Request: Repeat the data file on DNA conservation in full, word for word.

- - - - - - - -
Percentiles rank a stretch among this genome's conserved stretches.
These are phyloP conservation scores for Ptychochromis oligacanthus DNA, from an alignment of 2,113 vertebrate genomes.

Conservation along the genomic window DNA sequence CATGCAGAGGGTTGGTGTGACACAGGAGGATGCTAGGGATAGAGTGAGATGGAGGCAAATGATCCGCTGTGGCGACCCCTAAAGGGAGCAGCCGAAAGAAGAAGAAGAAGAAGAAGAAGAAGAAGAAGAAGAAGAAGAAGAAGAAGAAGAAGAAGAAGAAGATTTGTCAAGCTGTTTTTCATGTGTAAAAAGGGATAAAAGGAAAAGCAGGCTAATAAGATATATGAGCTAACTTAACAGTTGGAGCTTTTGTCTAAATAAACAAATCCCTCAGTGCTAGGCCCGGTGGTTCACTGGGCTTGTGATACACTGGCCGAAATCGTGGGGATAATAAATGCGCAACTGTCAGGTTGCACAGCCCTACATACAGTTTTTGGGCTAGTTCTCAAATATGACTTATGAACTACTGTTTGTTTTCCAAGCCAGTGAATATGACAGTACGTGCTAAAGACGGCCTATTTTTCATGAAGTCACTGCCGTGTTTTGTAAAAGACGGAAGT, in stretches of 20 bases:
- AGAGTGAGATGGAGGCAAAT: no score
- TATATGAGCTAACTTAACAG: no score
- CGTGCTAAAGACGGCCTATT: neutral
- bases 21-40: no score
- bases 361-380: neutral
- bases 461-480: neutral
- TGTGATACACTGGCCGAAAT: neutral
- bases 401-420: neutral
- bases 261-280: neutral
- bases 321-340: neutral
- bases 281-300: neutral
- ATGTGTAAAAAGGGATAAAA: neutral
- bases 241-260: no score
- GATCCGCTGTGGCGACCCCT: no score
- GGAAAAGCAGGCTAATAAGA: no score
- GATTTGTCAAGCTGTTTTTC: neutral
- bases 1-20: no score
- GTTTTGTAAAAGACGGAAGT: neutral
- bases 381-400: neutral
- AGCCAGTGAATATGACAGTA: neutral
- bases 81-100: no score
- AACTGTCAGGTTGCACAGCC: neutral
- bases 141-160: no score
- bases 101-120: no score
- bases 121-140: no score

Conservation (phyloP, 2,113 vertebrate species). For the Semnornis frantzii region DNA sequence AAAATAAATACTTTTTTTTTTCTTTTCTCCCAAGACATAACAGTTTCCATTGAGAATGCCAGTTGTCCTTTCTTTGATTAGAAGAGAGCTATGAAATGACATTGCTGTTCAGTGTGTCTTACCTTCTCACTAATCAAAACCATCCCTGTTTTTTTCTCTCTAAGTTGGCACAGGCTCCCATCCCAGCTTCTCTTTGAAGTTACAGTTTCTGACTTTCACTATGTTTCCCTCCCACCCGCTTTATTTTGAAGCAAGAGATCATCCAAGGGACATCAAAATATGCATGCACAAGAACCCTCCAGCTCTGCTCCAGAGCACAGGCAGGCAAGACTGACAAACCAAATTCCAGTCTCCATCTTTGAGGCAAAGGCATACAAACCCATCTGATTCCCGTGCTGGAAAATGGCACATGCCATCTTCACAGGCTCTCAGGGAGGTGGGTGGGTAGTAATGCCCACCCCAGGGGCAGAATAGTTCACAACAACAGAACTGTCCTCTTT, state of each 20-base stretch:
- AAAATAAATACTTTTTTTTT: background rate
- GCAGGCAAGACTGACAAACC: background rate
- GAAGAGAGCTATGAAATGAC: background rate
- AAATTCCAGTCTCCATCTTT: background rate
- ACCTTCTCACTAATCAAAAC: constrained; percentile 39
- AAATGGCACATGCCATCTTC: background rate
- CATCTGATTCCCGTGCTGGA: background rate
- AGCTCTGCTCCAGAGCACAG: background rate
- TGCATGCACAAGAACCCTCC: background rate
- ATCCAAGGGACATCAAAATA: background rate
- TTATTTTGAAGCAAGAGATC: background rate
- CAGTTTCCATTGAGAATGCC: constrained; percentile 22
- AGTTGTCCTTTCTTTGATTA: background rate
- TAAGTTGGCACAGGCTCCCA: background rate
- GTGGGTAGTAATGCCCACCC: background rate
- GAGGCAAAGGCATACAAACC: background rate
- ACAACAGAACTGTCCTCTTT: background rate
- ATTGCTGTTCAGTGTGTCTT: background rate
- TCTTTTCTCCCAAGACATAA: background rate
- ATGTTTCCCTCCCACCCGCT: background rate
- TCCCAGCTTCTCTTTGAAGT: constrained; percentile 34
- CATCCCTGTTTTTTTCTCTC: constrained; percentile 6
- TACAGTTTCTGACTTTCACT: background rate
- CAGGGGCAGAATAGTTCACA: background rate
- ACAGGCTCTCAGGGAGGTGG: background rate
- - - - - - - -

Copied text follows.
Percentiles rank a stretch among this genome's conserved stretches.
These are phyloP conservation scores for Ptychochromis oligacanthus DNA, from an alignment of 2,113 vertebrate genomes.

Conservation along the genomic window DNA sequence CATGCAGAGGGTTGGTGTGACACAGGAGGATGCTAGGGATAGAGTGAGATGGAGGCAAATGATCCGCTGTGGCGACCCCTAAAGGGAGCAGCCGAAAGAAGAAGAAGAAGAAGAAGAAGAAGAAGAAGAAGAAGAAGAAGAAGAAGAAGAAGAAGAAGAAGATTTGTCAAGCTGTTTTTCATGTGTAAAAAGGGATAAAAGGAAAAGCAGGCTAATAAGATATATGAGCTAACTTAACAGTTGGAGCTTTTGTCTAAATAAACAAATCCCTCAGTGCTAGGCCCGGTGGTTCACTGGGCTTGTGATACACTGGCCGAAATCGTGGGGATAATAAATGCGCAACTGTCAGGTTGCACAGCCCTACATACAGTTTTTGGGCTAGTTCTCAAATATGACTTATGAACTACTGTTTGTTTTCCAAGCCAGTGAATATGACAGTACGTGCTAAAGACGGCCTATTTTTCATGAAGTCACTGCCGTGTTTTGTAAAAGACGGAAGT, in stretches of 20 bases:
- AGAGTGAGATGGAGGCAAAT: no score
- TATATGAGCTAACTTAACAG: no score
- CGTGCTAAAGACGGCCTATT: neutral
- bases 21-40: no score
- bases 361-380: neutral
- bases 461-480: neutral
- TGTGATACACTGGCCGAAAT: neutral
- bases 401-420: neutral
- bases 261-280: neutral
- bases 321-340: neutral
- bases 281-300: neutral
- ATGTGTAAAAAGGGATAAAA: neutral
- bases 241-260: no score
- GATCCGCTGTGGCGACCCCT: no score
- GGAAAAGCAGGCTAATAAGA: no score
- GATTTGTCAAGCTGTTTTTC: neutral
- bases 1-20: no score
- GTTTTGTAAAAGACGGAAGT: neutral
- bases 381-400: neutral
- AGCCAGTGAATATGACAGTA: neutral
- bases 81-100: no score
- AACTGTCAGGTTGCACAGCC: neutral
- bases 141-160: no score
- bases 101-120: no score
- bases 121-140: no score

Conservation (phyloP, 2,113 vertebrate species). For the Semnornis frantzii region DNA sequence AAAATAAATACTTTTTTTTTTCTTTTCTCCCAAGACATAACAGTTTCCATTGAGAATGCCAGTTGTCCTTTCTTTGATTAGAAGAGAGCTATGAAATGACATTGCTGTTCAGTGTGTCTTACCTTCTCACTAATCAAAACCATCCCTGTTTTTTTCTCTCTAAGTTGGCACAGGCTCCCATCCCAGCTTCTCTTTGAAGTTACAGTTTCTGACTTTCACTATGTTTCCCTCCCACCCGCTTTATTTTGAAGCAAGAGATCATCCAAGGGACATCAAAATATGCATGCACAAGAACCCTCCAGCTCTGCTCCAGAGCACAGGCAGGCAAGACTGACAAACCAAATTCCAGTCTCCATCTTTGAGGCAAAGGCATACAAACCCATCTGATTCCCGTGCTGGAAAATGGCACATGCCATCTTCACAGGCTCTCAGGGAGGTGGGTGGGTAGTAATGCCCACCCCAGGGGCAGAATAGTTCACAACAACAGAACTGTCCTCTTT, state of each 20-base stretch:
- AAAATAAATACTTTTTTTTT: background rate
- GCAGGCAAGACTGACAAACC: background rate
- GAAGAGAGCTATGAAATGAC: background rate
- AAATTCCAGTCTCCATCTTT: background rate
- ACCTTCTCACTAATCAAAAC: constrained; percentile 39
- AAATGGCACATGCCATCTTC: background rate
- CATCTGATTCCCGTGCTGGA: background rate
- AGCTCTGCTCCAGAGCACAG: background rate
- TGCATGCACAAGAACCCTCC: background rate
- ATCCAAGGGACATCAAAATA: background rate
- TTATTTTGAAGCAAGAGATC: background rate
- CAGTTTCCATTGAGAATGCC: constrained; percentile 22
- AGTTGTCCTTTCTTTGATTA: background rate
- TAAGTTGGCACAGGCTCCCA: background rate
- GTGGGTAGTAATGCCCACCC: background rate
- GAGGCAAAGGCATACAAACC: background rate
- ACAACAGAACTGTCCTCTTT: background rate
- ATTGCTGTTCAGTGTGTCTT: background rate
- TCTTTTCTCCCAAGACATAA: background rate
- ATGTTTCCCTCCCACCCGCT: background rate
- TCCCAGCTTCTCTTTGAAGT: constrained; percentile 34
- CATCCCTGTTTTTTTCTCTC: constrained; percentile 6
- TACAGTTTCTGACTTTCACT: background rate
- CAGGGGCAGAATAGTTCACA: background rate
- ACAGGCTCTCAGGGAGGTGG: background rate